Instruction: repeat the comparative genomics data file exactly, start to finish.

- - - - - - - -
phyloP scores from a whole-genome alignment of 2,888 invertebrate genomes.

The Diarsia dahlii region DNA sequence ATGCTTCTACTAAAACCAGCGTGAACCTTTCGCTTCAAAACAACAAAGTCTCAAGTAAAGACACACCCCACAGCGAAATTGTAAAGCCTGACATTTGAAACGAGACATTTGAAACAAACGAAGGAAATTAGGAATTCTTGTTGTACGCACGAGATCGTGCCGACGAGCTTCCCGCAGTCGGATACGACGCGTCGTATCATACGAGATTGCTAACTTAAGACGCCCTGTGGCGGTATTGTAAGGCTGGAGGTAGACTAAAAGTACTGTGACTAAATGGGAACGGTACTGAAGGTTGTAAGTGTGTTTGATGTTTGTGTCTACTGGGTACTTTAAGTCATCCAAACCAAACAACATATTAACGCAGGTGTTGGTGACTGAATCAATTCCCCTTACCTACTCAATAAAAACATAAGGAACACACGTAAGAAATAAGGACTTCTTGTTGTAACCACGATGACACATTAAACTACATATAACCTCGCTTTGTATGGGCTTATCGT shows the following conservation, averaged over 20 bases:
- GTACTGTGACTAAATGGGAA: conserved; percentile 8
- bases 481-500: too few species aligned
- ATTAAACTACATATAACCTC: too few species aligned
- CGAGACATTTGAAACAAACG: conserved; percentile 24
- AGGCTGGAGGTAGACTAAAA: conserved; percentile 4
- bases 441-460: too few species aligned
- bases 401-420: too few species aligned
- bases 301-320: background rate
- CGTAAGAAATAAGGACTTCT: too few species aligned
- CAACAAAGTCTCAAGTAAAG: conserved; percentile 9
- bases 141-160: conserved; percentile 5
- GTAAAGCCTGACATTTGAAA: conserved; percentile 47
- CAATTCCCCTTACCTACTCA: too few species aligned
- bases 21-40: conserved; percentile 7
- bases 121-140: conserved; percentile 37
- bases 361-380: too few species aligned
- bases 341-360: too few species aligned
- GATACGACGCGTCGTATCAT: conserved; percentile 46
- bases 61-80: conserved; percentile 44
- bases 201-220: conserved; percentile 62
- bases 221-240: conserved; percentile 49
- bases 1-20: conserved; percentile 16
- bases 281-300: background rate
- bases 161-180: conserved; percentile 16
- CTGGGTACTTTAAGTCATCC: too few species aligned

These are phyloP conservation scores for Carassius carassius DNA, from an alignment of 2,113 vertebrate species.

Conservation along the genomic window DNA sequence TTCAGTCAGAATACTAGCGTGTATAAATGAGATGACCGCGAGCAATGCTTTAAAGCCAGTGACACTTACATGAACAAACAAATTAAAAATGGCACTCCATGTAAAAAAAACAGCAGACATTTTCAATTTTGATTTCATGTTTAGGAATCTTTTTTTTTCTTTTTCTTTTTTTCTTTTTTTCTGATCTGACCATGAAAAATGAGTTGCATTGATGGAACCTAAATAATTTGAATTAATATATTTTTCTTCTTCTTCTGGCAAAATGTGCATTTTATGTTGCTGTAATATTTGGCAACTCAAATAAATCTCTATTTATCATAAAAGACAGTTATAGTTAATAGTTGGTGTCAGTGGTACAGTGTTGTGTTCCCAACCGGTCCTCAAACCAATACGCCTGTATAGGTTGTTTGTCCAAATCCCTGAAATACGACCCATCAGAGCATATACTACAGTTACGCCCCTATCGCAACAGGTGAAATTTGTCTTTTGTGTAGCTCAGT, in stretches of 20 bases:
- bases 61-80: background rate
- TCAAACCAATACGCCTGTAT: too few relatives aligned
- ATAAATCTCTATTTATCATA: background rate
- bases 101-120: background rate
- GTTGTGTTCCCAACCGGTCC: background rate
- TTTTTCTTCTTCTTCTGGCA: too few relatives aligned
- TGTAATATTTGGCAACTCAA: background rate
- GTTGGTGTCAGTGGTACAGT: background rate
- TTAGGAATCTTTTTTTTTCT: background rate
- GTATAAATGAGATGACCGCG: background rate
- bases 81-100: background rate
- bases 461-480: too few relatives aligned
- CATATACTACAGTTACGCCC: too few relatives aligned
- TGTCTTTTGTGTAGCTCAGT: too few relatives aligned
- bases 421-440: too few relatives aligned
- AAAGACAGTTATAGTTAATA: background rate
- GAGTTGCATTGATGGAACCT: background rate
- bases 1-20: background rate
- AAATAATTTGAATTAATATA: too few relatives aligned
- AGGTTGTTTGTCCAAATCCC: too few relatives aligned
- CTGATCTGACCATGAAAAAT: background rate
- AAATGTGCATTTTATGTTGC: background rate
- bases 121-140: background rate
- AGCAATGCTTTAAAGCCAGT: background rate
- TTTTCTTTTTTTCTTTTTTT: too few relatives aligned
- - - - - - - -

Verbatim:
phyloP scores from a whole-genome alignment of 2,888 invertebrate genomes.

The Diarsia dahlii region DNA sequence ATGCTTCTACTAAAACCAGCGTGAACCTTTCGCTTCAAAACAACAAAGTCTCAAGTAAAGACACACCCCACAGCGAAATTGTAAAGCCTGACATTTGAAACGAGACATTTGAAACAAACGAAGGAAATTAGGAATTCTTGTTGTACGCACGAGATCGTGCCGACGAGCTTCCCGCAGTCGGATACGACGCGTCGTATCATACGAGATTGCTAACTTAAGACGCCCTGTGGCGGTATTGTAAGGCTGGAGGTAGACTAAAAGTACTGTGACTAAATGGGAACGGTACTGAAGGTTGTAAGTGTGTTTGATGTTTGTGTCTACTGGGTACTTTAAGTCATCCAAACCAAACAACATATTAACGCAGGTGTTGGTGACTGAATCAATTCCCCTTACCTACTCAATAAAAACATAAGGAACACACGTAAGAAATAAGGACTTCTTGTTGTAACCACGATGACACATTAAACTACATATAACCTCGCTTTGTATGGGCTTATCGT shows the following conservation, averaged over 20 bases:
- GTACTGTGACTAAATGGGAA: conserved; percentile 8
- bases 481-500: too few species aligned
- ATTAAACTACATATAACCTC: too few species aligned
- CGAGACATTTGAAACAAACG: conserved; percentile 24
- AGGCTGGAGGTAGACTAAAA: conserved; percentile 4
- bases 441-460: too few species aligned
- bases 401-420: too few species aligned
- bases 301-320: background rate
- CGTAAGAAATAAGGACTTCT: too few species aligned
- CAACAAAGTCTCAAGTAAAG: conserved; percentile 9
- bases 141-160: conserved; percentile 5
- GTAAAGCCTGACATTTGAAA: conserved; percentile 47
- CAATTCCCCTTACCTACTCA: too few species aligned
- bases 21-40: conserved; percentile 7
- bases 121-140: conserved; percentile 37
- bases 361-380: too few species aligned
- bases 341-360: too few species aligned
- GATACGACGCGTCGTATCAT: conserved; percentile 46
- bases 61-80: conserved; percentile 44
- bases 201-220: conserved; percentile 62
- bases 221-240: conserved; percentile 49
- bases 1-20: conserved; percentile 16
- bases 281-300: background rate
- bases 161-180: conserved; percentile 16
- CTGGGTACTTTAAGTCATCC: too few species aligned

These are phyloP conservation scores for Carassius carassius DNA, from an alignment of 2,113 vertebrate species.

Conservation along the genomic window DNA sequence TTCAGTCAGAATACTAGCGTGTATAAATGAGATGACCGCGAGCAATGCTTTAAAGCCAGTGACACTTACATGAACAAACAAATTAAAAATGGCACTCCATGTAAAAAAAACAGCAGACATTTTCAATTTTGATTTCATGTTTAGGAATCTTTTTTTTTCTTTTTCTTTTTTTCTTTTTTTCTGATCTGACCATGAAAAATGAGTTGCATTGATGGAACCTAAATAATTTGAATTAATATATTTTTCTTCTTCTTCTGGCAAAATGTGCATTTTATGTTGCTGTAATATTTGGCAACTCAAATAAATCTCTATTTATCATAAAAGACAGTTATAGTTAATAGTTGGTGTCAGTGGTACAGTGTTGTGTTCCCAACCGGTCCTCAAACCAATACGCCTGTATAGGTTGTTTGTCCAAATCCCTGAAATACGACCCATCAGAGCATATACTACAGTTACGCCCCTATCGCAACAGGTGAAATTTGTCTTTTGTGTAGCTCAGT, in stretches of 20 bases:
- bases 61-80: background rate
- TCAAACCAATACGCCTGTAT: too few relatives aligned
- ATAAATCTCTATTTATCATA: background rate
- bases 101-120: background rate
- GTTGTGTTCCCAACCGGTCC: background rate
- TTTTTCTTCTTCTTCTGGCA: too few relatives aligned
- TGTAATATTTGGCAACTCAA: background rate
- GTTGGTGTCAGTGGTACAGT: background rate
- TTAGGAATCTTTTTTTTTCT: background rate
- GTATAAATGAGATGACCGCG: background rate
- bases 81-100: background rate
- bases 461-480: too few relatives aligned
- CATATACTACAGTTACGCCC: too few relatives aligned
- TGTCTTTTGTGTAGCTCAGT: too few relatives aligned
- bases 421-440: too few relatives aligned
- AAAGACAGTTATAGTTAATA: background rate
- GAGTTGCATTGATGGAACCT: background rate
- bases 1-20: background rate
- AAATAATTTGAATTAATATA: too few relatives aligned
- AGGTTGTTTGTCCAAATCCC: too few relatives aligned
- CTGATCTGACCATGAAAAAT: background rate
- AAATGTGCATTTTATGTTGC: background rate
- bases 121-140: background rate
- AGCAATGCTTTAAAGCCAGT: background rate
- TTTTCTTTTTTTCTTTTTTT: too few relatives aligned